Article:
Through the door to the cockpit I stared through the windshield as we approached. Pearly slopes shimmered prismatically: all colors, a rainbow in white. The racket of my mind dulled and died: too much. What to make of it? Venus or Medusa? Spur of crust or a cleft in the sky? Violence of nature. I couldn’t think of climbing them or even photographing them, or noticing anything. White and black. I tried tracing lines, but I’d loose them. Snow and ice and black rock, shadow and light, pyramidal form, earth and sky, base below and still looking up toward it. The window separated and protected me. So compassionateless: great voids, heaving stones. Heading west, Dhaulagiri dominated the entire windshield. Pilots have a good life: see from a distance. Up and down safely.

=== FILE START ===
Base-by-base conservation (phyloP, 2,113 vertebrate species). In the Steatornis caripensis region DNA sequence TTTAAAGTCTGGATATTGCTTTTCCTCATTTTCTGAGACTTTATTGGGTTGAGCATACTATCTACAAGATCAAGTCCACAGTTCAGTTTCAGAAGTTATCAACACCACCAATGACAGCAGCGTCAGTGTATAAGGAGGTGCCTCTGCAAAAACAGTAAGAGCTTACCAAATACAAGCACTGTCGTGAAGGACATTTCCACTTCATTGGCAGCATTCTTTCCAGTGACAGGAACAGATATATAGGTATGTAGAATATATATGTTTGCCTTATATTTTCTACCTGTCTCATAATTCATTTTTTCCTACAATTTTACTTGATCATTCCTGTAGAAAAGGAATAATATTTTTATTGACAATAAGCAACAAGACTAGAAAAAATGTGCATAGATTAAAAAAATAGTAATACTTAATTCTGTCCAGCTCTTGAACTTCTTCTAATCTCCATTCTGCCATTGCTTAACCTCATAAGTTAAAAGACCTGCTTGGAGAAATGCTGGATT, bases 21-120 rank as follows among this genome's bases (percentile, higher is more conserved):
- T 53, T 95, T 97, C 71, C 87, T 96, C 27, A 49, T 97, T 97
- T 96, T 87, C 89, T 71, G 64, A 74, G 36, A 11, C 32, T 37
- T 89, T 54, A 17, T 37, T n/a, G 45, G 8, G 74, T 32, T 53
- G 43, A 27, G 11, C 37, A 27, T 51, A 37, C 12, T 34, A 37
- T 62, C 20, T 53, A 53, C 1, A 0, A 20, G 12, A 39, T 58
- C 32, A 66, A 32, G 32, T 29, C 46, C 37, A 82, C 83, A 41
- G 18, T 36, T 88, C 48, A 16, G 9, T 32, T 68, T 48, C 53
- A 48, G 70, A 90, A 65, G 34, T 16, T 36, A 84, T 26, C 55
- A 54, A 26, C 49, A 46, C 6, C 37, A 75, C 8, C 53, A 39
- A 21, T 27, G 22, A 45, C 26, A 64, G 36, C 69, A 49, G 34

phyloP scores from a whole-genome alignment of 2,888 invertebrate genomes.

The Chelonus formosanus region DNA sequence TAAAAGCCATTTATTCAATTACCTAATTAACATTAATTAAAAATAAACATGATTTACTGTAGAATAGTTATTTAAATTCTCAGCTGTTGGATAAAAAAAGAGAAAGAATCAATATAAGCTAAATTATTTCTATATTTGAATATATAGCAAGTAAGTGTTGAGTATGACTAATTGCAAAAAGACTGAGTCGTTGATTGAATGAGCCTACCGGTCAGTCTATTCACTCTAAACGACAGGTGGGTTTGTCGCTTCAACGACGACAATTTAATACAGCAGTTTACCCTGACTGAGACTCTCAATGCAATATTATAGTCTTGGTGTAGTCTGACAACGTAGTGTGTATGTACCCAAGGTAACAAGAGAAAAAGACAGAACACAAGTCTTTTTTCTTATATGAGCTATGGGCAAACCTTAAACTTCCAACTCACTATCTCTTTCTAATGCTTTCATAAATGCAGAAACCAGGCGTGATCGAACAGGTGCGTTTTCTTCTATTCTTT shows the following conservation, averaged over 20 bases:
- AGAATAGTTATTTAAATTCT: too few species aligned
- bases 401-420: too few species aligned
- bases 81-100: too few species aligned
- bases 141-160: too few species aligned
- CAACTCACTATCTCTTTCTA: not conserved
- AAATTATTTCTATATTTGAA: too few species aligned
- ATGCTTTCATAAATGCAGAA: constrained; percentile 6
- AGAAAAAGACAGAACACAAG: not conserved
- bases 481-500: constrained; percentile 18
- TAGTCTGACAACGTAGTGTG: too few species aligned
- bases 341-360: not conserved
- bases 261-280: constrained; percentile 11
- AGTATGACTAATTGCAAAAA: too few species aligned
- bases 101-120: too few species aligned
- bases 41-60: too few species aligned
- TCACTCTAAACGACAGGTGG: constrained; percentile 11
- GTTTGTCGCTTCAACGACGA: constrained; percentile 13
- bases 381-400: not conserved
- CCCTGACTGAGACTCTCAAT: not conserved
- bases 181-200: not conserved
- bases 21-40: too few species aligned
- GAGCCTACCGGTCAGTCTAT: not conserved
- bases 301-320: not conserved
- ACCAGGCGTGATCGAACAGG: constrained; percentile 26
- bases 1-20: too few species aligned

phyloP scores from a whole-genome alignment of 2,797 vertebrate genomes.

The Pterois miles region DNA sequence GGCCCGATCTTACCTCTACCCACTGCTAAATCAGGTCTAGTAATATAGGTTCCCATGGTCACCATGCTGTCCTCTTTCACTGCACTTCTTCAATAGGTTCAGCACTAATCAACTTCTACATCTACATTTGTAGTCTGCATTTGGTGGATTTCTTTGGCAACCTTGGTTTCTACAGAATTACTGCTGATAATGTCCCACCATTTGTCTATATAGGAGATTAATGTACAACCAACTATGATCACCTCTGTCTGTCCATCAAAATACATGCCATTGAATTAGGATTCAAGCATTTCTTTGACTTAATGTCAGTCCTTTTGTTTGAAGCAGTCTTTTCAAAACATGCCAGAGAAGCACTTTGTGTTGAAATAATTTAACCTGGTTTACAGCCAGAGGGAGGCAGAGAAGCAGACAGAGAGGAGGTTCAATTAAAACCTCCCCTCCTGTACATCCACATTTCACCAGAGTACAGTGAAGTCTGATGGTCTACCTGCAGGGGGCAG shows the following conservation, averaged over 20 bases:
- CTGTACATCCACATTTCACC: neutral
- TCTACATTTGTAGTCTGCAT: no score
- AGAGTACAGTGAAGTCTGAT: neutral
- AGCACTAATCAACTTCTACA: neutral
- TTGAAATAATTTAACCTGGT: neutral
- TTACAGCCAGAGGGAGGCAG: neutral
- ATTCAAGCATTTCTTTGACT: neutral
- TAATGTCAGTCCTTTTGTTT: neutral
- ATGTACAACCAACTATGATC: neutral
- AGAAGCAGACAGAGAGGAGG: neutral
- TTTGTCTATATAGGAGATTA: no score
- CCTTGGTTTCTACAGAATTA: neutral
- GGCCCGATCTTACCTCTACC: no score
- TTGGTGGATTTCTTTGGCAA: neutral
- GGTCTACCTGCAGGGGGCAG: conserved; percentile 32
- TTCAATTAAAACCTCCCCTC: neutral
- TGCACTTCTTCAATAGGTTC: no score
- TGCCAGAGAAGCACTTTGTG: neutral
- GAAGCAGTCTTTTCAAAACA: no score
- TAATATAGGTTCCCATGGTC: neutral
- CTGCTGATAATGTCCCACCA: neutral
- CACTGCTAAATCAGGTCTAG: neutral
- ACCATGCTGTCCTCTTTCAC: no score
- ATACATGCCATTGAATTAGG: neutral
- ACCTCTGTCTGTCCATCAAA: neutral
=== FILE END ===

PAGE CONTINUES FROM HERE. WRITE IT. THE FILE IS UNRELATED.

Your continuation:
Twenty minutes: one instant. Gone. Up and down. Like all the other times.

I stand on the airstrip, slowly eroding into the Kali Gandaki river. Jomoson, nothing between me and the morning breeze. About 7:30. Left or right?
Which way is down?

The road to my self, no sound from my soles. I need some water. Traded my orange whistle for a policeman’s whistle. Young guard wanted it when I registered as a hiker in “the Annapurna Conservation Area.” Permit: twenty bucks. Now I am legal. Didn’t know about it; glad he stopped me.